Couldn't Blacksmiths be on the move as well theoretically?

    Also, this thread gets the Ribs award of confusion, titled 'And if the player gets to the endzone, it's a touchdown!'

  • From my brief research, it appears that the Mongols actually didn't use all that much metal relatively speaking.

    Their armor was primarily hardened leather and skins to A) keep out the cold and B) keep light and mobile for their long rides. In terms of weapons, they relied heavily on composite bows (wood, sinew, and horn), though did need iron arrow head for at least some of their arrow types. (They had three, iron-headed long range arrows, v-headed skin piercing arrows, and whistling arrows. The latter were cut with holes such that they whistled as they flew through the air. This could be used for directions AND to scare the bejeezus out of their enemies.)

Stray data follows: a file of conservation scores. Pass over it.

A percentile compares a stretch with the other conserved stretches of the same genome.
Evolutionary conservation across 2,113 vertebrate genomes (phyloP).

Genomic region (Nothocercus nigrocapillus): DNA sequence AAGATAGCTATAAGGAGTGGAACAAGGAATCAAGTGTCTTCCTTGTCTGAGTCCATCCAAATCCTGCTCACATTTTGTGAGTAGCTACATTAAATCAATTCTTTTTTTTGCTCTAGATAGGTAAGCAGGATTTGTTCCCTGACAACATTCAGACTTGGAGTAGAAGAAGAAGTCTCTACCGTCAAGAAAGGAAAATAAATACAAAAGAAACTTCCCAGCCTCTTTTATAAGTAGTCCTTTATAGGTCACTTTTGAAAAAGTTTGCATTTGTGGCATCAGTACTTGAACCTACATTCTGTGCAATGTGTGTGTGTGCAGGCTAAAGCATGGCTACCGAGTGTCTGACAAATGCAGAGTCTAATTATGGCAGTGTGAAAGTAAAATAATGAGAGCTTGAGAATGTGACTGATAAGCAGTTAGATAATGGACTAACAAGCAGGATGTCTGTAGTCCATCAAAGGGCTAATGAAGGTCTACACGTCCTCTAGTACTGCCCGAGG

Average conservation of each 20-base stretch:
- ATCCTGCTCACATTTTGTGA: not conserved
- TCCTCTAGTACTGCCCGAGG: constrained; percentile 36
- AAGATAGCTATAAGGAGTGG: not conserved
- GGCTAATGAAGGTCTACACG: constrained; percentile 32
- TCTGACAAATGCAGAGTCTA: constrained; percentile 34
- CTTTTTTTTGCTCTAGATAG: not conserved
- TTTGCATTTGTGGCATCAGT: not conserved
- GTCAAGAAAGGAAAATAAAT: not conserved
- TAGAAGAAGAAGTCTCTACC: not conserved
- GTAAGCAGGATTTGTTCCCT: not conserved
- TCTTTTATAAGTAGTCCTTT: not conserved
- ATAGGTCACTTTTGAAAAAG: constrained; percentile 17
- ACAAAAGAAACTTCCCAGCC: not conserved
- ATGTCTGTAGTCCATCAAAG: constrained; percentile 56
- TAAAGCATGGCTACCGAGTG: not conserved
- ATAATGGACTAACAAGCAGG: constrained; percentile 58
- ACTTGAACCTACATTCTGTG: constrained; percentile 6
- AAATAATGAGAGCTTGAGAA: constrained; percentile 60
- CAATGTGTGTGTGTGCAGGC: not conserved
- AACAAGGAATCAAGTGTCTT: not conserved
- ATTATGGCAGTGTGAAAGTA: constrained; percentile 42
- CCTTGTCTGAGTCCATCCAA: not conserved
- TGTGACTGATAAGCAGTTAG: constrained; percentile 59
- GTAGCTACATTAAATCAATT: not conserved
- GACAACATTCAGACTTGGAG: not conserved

They did have a standard military issue curved sword. These, and the rest of the standard issue metal weapons seem to have come from special workshops set up.
    "100,000 strong army of Chinggis Khaan was well armed and possessed the latest warfare technology available. Hundreds of workshops across the Mongol state produced weapons. A suburb was set up in the capital city of Kharhorin, where skilled craftsmen brought from all corners of the vast empire made bows, arrows, sables and armor."

    The rich, high ranking soldiers had well crafted halberds and the like, but it seems like these were rather expensive and rare, probably due to the difficulty to make them in quantity.

    Finally, they had long spear and javelins made out of wood. They also had various types of siege weaponry, but that's all wood as well.